Robbie Basho is now recognized as one of the great guitar players of the 20th century, ranking alongside acoustic innovators such as John Fahey and Leo Kottke for his expansive redefinition of how a steel string guitar might sound. This live recording, laid to tape in late 1980 just six years before Basho’s death, provides a very intimate glimpse into his genius. Here you can observe him in his natural element, not just coaxing an orchestra’s worth of sounds from his 12-string, but also retuning, venturing a few phrases in German and apologizing for the “fussiness” of a 115-year-old instrument.
Like many of his contemporaries, Basho refused to be pigeonholed into any single style. His music incorporated Appalachian folk, deep southern blues, raga and European classical influences. He took his name “Basho” from a Japanese poet and experimented with Asian scales and tonalities in his work as well. This disc gives a reasonably good overview of where Basho had traveled during his career. “California Raga” recorded on 1971’s Song of the Stallion shows how Basho first began splicing together American and Celtic folk melodies with the piercing tonalities of classical Indian raga. He sings on this piece, in addition to playing, in a high stirring voice that is, perhaps, not as accomplished as his fingers, but spiritually moving all the same.
You also get a taste of his classical side. Basho believed that the steel stringed guitar—both the 12 and the six-string models—deserved as important a role in classical music as the concert piano, and he wrote and played extensively in this tradition. In this show, he plays a smattering of pieces from his 1979 disc The Art of the Steel Stringed Guitar 6 and 12—a surpassingly delicate and evocative reimagination of Debussey’s “Claire De Lune,” a magnificent, symphonic rendition of “Cathedrals Et Fleur De Lis”, and beautifully melancholy “The Grail and the Lotus”, which slips American blues and Indian drones into themes from Wagner’s “Parsifal”.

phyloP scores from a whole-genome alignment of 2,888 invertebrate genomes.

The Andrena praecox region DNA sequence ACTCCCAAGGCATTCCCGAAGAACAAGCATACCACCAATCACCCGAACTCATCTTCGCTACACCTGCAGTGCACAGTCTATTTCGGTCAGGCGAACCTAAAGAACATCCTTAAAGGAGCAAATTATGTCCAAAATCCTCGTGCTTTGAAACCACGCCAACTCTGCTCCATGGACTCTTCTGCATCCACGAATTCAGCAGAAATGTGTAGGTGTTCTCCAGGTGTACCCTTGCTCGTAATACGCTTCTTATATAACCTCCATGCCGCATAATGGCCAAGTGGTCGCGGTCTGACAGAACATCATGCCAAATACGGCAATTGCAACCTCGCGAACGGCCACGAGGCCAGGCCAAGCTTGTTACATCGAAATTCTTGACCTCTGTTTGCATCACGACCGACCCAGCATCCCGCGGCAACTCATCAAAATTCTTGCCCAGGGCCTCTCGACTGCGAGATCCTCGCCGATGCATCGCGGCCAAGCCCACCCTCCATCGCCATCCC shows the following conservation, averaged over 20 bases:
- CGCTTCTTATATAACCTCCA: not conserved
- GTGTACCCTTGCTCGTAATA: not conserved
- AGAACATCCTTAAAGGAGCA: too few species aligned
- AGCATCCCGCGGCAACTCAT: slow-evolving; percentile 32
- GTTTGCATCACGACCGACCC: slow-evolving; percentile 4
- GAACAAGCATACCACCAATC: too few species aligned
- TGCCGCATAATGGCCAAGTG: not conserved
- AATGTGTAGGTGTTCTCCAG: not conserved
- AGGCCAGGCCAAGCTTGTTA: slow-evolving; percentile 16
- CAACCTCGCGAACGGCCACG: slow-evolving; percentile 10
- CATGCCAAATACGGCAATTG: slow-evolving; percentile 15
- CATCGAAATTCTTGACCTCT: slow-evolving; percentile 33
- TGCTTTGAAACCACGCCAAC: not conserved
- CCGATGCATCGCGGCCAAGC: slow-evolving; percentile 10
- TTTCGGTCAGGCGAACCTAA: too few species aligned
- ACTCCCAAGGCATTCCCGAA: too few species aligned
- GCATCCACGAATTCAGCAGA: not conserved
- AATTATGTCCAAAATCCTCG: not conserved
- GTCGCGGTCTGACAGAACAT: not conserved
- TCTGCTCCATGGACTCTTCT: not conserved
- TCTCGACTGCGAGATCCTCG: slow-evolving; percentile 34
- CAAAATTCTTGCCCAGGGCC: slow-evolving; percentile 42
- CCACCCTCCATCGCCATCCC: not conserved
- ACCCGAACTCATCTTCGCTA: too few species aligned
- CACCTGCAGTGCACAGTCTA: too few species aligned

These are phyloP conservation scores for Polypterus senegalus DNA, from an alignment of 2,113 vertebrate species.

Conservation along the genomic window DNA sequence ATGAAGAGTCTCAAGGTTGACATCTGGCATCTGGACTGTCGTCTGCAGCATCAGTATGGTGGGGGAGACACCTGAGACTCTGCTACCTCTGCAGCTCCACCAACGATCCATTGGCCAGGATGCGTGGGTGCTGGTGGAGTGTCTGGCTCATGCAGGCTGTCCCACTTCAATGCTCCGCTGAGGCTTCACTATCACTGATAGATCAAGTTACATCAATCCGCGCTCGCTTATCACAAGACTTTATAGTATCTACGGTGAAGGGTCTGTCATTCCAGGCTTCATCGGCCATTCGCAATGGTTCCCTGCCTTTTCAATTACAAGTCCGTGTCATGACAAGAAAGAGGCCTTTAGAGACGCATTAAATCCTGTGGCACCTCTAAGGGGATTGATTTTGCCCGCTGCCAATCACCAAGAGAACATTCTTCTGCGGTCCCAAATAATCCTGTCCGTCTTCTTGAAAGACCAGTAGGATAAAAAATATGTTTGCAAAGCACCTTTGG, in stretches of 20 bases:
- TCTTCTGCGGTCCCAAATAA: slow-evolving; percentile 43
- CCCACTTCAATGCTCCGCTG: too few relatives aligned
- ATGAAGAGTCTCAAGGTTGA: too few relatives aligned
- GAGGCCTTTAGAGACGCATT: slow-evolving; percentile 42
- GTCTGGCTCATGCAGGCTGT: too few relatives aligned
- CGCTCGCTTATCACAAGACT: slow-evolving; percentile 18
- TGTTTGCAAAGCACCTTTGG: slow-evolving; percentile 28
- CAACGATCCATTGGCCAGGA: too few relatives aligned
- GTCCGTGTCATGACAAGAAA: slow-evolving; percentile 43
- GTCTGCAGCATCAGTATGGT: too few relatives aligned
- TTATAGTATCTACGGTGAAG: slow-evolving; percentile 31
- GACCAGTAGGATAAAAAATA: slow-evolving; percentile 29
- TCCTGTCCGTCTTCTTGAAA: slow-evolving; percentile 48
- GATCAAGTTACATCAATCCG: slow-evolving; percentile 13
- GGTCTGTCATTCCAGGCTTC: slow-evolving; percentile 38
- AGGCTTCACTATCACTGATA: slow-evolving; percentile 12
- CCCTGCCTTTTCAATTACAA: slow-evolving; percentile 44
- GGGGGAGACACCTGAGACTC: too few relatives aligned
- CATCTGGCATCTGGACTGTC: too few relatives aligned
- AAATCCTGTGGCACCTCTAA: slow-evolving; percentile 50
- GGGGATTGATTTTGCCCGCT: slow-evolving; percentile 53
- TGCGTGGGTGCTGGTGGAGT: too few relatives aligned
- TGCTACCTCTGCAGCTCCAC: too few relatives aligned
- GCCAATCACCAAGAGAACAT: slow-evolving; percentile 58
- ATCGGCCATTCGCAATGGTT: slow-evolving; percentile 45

The disc comes packaged with appreciative quotes from followers Jack Rose and James Blackshaw, as well as two longer essays from guitarists Steffen Basho-Junghans (who altered his name in admiration of Basho), Richard Osborn and Glenn Jones (who produced the album, as well). Osborn, in particular, sheds light on Basho’s spiritual side, noting that he once performed Basho’s “The Falconer’s Arm” at a “metaphysical church.” “Later a member of the audience came up and asked ‘Where did you hear that music?’”, Osborn writes. “I replied that I had learned it from Robbie Basho. He then said, ‘Before tonight, I have only ever heard it in the spirit world.’” It’s a strange story, but perfectly in line with the ineffable beauty of Bonn Ist Supreme.
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